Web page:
2016 Democrats, 2016 General Election, 2016 Republicans, History, State of the Race, Trump, Uncategorized, Veepstakes

Finding the Lesser of Two Evils

May 16, 2016

Assuming things stay as they are and Hillary Clinton and Donald Trump actually are the main choices presented to the American public this fall, we should expect an unusual amount of volatility in potential results.

Winning candidates have positive favorability numbers on Election Day. This one won’t. You can argue another six months of campaigning will make Trump and Hillary even less popular. Expecting either to turn around their current standing is fanciful.

So we’re on track to elect someone that at least 55%, if not 65% to 70% of the country actively dislikes. It’s not just mild distaste. Slightly over 1/2 of Americans view Trump very unfavorably. Hillary’s Contempt Index is in the 40s.

You already knew this. You likely are very aware Bernie Sanders polls the best of the three, whether you’re looking at general election matchups or favorability. Think of how this would have sounded a year ago.

This is very consistent from survey to survey. Some national polls show Hillary leading Trump by a decent margin. Others have it very close. We’ve seen swing state polling from Quinnipiac that has Trump very competitive. Regardless, Sanders is always the most popular of the three.

Because of temperament, trustworthiness, whatever, you have voters far to Bernie’s right who find him more appealing/less loathsome than Trump. This isn’t normal.

The candidate to the ideological extreme is virtually never more popular with the wider audience. If they can’t win over their own party, why would they do better with more centrist voters?

The same is true on the GOP side. If Marco Rubio were taken out of cold storage, he’d poll better than Trump against Hillary. Yet, Rubio is to Trump’s right. Ted Cruz was polling even with Trump or slightly better, despite being far to his right and also carrying the baggage of being Ted Cruz.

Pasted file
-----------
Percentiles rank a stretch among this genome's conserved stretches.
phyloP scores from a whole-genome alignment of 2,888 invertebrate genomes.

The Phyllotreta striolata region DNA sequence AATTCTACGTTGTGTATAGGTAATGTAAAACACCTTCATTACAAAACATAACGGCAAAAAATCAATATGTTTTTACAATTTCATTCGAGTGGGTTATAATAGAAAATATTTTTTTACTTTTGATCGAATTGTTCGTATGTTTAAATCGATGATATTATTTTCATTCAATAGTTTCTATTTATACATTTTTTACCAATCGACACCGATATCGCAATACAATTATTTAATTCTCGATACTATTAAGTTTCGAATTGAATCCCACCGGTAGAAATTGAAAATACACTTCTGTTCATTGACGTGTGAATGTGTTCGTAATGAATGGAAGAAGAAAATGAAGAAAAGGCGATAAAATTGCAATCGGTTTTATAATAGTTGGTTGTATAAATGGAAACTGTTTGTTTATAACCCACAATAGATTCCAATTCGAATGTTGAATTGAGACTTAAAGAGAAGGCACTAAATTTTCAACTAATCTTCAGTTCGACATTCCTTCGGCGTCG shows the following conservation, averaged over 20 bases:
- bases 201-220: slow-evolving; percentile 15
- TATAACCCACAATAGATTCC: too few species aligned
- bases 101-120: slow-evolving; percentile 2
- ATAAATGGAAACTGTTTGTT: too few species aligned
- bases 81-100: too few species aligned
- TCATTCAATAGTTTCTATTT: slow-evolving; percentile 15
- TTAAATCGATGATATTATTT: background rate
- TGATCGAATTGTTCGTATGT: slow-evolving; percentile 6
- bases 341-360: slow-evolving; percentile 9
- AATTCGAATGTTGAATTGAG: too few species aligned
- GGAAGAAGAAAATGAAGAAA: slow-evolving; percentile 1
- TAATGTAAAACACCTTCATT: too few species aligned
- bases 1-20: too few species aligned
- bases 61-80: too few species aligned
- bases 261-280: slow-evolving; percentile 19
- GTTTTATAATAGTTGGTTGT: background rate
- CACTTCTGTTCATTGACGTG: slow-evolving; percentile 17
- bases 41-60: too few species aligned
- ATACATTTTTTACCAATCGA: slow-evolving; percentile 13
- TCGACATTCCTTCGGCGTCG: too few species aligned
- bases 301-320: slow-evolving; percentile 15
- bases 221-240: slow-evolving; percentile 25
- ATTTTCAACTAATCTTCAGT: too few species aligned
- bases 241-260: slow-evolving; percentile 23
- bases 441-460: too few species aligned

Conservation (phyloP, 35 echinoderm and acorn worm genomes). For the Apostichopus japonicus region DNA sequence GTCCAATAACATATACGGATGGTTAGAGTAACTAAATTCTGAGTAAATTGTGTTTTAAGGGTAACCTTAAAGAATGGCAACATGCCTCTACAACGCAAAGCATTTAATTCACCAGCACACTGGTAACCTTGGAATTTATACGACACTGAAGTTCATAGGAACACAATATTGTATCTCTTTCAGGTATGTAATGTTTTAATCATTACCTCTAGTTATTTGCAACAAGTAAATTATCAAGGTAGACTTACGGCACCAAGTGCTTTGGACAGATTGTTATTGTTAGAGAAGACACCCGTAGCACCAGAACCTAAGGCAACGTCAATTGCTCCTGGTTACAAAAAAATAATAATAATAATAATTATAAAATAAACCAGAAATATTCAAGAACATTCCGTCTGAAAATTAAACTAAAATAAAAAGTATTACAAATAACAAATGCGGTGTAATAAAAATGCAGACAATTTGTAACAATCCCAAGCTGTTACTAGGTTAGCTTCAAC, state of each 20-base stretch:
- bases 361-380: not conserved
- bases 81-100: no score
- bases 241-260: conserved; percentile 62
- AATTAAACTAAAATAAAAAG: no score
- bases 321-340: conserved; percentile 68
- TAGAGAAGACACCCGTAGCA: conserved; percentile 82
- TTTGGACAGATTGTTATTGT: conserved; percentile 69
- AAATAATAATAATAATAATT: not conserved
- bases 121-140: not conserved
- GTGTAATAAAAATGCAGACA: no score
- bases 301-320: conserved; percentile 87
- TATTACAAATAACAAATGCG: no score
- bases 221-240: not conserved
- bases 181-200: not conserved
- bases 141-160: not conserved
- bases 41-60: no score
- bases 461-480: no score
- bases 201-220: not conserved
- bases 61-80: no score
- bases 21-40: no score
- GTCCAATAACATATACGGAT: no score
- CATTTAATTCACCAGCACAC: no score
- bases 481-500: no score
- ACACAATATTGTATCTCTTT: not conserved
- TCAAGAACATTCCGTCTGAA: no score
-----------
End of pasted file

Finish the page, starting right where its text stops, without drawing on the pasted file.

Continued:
Normally, the candidates closer to the middle are better positioned for November. This puts both Clinton and Trump in a tough spot. They are fighting over undecided moderates who hate both of them as well as needing to win over either conservatives or progressives who might stay at home.

The best of candidates would find it hard to move to the center and a wing at the same time. How are the two most hated major party candidates in at least several decades going to pull this off?

That sort of tightrope act requires a candidate who is trusted by voters. Oops. Moving around on issues is easier with a unified party and plenty of partisan voters who will look the other way as needed. Uh…

It appears conservatives will not successfully locate a victim willing to run as a third party option. Michael Bloomberg is staying on the sidelines. While Gary Johnson may exceed any Libertarian Party expectation, he’s not going to win the presidency.

Barring timely action by the FBI, either Hillary or Trump will win. Historical precedents indicate neither can. Trump has mortally offended well more than half of the electorate and Clinton is an unpopular candidate trying to earn a third term for her party at a time most Americans think the county is on the wrong track.

Despite both candidates having universal name recognition and voters having spent a minimum of several months evaluating them (it’s not like less informed voters have anywhere to hide), a far larger than normal amount of voters are undecided.

That number is growing, not shrinking as it normally would as we get closer to the finish line. Both candidates lack the reservoir of commitment that provides a strong floor. If you measure a true Trumpist as someone who views him very favorably, it’s less than 15% of the country.

For the decisive 20-25% of Americans who can’t stand either, it’s not safe to count them as firmly in either column until their vote is cast. They may lean one way now and another later. They may decide to skip them both.

The polls will go one way, they’ll go another. It already appears many of the key down ballot races will take time to sort out. Do they make voters more likely to turn out? Or does distaste over the top of the ticket keep people from showing up to vote for a senator?

Either way, we’re in uncharted territory with two impossibly unpopular choices. Someone has to win, someone will win, somehow. But it will get uglier and more uncomfortable from here out. Neither has any hope of getting a majority to vote for them.

Getting a majority to vote against the other choice though….

However nasty you thought this was going to get, multiply by 10.



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